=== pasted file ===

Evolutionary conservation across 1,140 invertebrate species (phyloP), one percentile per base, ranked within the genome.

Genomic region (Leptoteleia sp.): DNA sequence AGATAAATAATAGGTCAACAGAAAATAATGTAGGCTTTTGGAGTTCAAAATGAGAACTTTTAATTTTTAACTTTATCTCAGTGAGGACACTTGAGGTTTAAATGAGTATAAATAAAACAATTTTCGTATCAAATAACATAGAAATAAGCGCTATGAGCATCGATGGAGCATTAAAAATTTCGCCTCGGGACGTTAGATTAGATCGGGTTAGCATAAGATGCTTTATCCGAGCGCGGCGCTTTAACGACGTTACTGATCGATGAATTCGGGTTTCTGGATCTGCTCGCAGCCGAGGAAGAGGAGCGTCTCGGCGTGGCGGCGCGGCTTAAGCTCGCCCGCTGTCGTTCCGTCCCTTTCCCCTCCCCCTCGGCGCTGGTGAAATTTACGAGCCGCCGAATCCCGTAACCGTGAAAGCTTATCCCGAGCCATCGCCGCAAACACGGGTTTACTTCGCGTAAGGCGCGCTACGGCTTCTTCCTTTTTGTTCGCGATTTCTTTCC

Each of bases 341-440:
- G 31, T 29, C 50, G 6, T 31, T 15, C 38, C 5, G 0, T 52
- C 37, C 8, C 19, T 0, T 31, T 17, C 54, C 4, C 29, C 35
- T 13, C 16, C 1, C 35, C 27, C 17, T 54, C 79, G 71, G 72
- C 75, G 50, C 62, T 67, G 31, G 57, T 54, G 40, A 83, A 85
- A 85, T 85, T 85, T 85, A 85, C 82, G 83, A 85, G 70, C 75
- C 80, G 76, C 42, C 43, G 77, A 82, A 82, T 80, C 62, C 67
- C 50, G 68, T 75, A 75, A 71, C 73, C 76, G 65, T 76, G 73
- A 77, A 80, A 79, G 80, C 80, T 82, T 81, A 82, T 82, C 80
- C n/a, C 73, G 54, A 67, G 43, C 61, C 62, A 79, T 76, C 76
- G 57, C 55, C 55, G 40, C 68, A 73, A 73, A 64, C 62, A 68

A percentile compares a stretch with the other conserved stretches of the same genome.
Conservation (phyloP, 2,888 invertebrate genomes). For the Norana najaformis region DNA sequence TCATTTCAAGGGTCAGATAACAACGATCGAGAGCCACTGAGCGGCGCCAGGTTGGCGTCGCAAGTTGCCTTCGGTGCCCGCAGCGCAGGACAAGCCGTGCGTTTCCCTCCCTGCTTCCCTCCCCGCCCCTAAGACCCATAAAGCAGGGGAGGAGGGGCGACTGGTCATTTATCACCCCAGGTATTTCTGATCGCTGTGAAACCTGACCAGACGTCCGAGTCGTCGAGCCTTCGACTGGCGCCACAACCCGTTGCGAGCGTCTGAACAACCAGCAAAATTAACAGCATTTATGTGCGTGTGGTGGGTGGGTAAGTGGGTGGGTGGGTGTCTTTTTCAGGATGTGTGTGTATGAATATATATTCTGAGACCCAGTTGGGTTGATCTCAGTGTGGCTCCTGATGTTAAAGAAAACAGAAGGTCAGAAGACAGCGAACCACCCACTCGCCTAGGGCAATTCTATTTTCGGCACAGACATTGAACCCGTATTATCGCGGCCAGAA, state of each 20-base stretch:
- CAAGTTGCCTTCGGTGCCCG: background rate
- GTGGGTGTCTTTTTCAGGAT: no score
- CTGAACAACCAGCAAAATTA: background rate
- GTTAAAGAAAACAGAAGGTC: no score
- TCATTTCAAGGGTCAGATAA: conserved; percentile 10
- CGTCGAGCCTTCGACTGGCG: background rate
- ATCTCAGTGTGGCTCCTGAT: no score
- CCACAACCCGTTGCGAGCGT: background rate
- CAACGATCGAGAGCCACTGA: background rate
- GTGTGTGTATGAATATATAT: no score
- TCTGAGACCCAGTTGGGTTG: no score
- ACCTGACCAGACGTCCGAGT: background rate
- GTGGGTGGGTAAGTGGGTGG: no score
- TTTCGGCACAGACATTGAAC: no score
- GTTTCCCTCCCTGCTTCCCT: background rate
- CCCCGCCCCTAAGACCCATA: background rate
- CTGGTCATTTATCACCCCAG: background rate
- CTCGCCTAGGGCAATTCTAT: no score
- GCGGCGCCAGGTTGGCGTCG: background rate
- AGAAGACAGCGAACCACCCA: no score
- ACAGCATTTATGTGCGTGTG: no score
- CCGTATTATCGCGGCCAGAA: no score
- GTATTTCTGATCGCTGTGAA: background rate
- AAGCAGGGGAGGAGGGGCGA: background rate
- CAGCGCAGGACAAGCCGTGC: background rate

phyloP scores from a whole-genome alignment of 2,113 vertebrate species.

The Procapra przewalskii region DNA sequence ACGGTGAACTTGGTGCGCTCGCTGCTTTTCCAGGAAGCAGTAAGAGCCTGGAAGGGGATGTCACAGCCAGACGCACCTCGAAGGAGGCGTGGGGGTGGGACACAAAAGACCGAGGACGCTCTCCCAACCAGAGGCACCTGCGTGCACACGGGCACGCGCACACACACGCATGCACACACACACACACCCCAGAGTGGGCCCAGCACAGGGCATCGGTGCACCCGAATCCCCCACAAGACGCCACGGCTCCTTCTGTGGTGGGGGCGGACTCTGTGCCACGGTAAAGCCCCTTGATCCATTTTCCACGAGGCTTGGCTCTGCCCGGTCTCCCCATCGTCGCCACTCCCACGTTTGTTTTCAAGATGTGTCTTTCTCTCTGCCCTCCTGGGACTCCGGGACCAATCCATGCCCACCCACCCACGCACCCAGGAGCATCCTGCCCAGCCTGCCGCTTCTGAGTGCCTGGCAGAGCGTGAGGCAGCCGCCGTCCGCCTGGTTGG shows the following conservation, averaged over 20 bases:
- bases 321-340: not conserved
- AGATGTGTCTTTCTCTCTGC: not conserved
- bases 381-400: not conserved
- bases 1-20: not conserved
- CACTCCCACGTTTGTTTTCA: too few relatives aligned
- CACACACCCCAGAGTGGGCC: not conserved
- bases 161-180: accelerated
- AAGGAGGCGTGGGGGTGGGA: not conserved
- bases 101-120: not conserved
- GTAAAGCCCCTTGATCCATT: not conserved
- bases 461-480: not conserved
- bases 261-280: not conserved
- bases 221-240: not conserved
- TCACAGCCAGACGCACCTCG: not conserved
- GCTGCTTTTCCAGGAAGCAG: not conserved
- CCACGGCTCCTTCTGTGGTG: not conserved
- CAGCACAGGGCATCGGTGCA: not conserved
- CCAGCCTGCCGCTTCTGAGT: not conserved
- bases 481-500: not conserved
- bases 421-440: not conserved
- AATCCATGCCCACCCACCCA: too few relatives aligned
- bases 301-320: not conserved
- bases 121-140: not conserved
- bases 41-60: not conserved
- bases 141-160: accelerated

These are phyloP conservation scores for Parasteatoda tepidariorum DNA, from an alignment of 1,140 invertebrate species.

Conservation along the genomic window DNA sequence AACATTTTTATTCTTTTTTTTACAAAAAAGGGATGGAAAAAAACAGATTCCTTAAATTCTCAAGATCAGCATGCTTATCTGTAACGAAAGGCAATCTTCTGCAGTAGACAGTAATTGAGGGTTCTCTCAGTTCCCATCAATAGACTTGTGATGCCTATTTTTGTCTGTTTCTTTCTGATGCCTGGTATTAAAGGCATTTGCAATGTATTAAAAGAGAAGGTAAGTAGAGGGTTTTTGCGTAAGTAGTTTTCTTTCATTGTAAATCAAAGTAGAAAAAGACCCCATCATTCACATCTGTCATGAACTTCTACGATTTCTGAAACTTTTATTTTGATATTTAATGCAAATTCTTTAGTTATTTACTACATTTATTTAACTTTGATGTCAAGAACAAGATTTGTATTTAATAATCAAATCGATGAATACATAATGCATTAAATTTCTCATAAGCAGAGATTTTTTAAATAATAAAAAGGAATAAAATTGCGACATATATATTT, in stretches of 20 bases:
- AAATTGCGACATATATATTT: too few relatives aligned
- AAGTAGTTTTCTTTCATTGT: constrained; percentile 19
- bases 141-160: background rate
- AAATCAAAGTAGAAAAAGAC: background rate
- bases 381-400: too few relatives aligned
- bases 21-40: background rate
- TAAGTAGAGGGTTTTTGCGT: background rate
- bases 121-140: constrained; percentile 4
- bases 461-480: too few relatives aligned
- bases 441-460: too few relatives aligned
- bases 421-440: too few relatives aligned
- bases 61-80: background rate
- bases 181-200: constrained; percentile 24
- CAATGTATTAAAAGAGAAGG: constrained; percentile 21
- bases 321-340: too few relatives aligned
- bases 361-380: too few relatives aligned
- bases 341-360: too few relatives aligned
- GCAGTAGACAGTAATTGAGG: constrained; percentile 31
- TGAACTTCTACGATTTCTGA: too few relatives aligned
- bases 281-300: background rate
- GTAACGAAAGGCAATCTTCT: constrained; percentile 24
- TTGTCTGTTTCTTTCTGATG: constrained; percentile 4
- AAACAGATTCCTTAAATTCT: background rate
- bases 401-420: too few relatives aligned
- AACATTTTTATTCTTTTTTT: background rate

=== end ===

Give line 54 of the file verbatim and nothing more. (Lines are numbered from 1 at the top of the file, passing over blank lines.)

- bases 261-280: not conserved